Obesity and diabetes are both characterised by low-grade inflammation of unclear origin. In in vitro and animal models an increase in proinflammatory cytokines, such as TNF-α, has led to tissue insulin resistance [33]. Cani et al. demonstrated that bacterial lipopolysaccharide (LPS) is a gut microbiota-related factor that triggers secretion of proinflammatory cytokines [34]. LPS is continuously produced in the gut through lysis of gram-negative bacteria. In fact, in the study mentioned above, continuous subcutaneous low-rate infusion of LPS led to excessive weight gain and insulin resistance in mice. Moreover, LPS receptor Cd14-knockout mice tend to be resistant to this chronic inflammatory state. Cani et al. [35] showed that a high-fat diet decreases the number of bifidobacteria and increases plasma LPS. They also demonstrated that modulation of gut microbiota, e.g. by antibiotic treatment or dietary intervention with oligofructoses, reduced glucose intolerance, decreased body weight gain and inhibited inflammation in mice [36, 37]. These findings suggest that changes in the gut microbiota could be responsible for increased endotoxaemia in response to a high-fat diet, which in turn would trigger the development of obesity and diabetes mellitus.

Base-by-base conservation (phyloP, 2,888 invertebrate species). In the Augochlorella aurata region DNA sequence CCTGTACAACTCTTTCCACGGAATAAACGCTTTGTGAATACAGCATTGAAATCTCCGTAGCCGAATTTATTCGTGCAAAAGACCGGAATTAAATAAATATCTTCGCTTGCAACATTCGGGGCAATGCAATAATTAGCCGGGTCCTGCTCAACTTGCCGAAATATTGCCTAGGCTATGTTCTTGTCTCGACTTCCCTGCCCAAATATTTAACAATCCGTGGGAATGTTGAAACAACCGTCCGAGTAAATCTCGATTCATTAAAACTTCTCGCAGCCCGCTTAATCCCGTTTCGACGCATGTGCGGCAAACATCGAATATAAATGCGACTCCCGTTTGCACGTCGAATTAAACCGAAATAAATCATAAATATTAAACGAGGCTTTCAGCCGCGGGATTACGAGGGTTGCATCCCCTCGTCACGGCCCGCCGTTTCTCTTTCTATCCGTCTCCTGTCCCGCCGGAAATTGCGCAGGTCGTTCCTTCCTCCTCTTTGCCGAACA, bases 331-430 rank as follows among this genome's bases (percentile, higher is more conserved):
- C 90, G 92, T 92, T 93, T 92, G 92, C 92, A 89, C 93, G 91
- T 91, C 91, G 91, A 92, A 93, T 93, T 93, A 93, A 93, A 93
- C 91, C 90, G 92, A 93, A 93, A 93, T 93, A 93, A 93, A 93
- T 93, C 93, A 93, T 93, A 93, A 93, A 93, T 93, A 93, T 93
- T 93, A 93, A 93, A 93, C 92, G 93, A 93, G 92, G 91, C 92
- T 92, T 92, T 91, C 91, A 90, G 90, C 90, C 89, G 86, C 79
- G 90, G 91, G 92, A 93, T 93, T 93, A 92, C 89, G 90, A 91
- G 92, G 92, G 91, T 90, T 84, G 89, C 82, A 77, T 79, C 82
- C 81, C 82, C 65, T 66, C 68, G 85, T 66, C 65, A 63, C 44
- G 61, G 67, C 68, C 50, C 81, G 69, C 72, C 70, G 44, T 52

Another putative pathway linking microbiota to chronic inflammation could be butyrate bioavailability as obese participants are characterised by decreased plasma butyrate levels [38]. Apart from its well-known function as an essential energy source for colon epithelial cells, butyrate also has anti-inflammatory properties [39, 40, 41]. The two major butyrate-producing bacterial groups are the Roseburia/E. rectale species and F. prausnitzii (cluster of Firmicutes). Many studies show that the dietary intake of fermentable carbohydrates can influence butyrate production [42, 43]. Particularly, diets containing high levels of non-digestible carbohydrates stimulate the growth of particular butyrate-producing bacteria and therefore lead to elevated plasma levels of butyrate. Interestingly, older publications showed that increasing plasma levels of butyrate improve insulin sensitivity and increase energy expenditure in animal models of diet-induced obesity [44, 45]. Thus, the available evidence suggests that butyrate production from food glycans could be a contributing factor to obesity. Although the exact pathophysiological processes driving this bidirectional relationship are not yet elucidated [46], the potential involvement of this SCFA may open up interesting therapeutic avenues in the fight against obesity.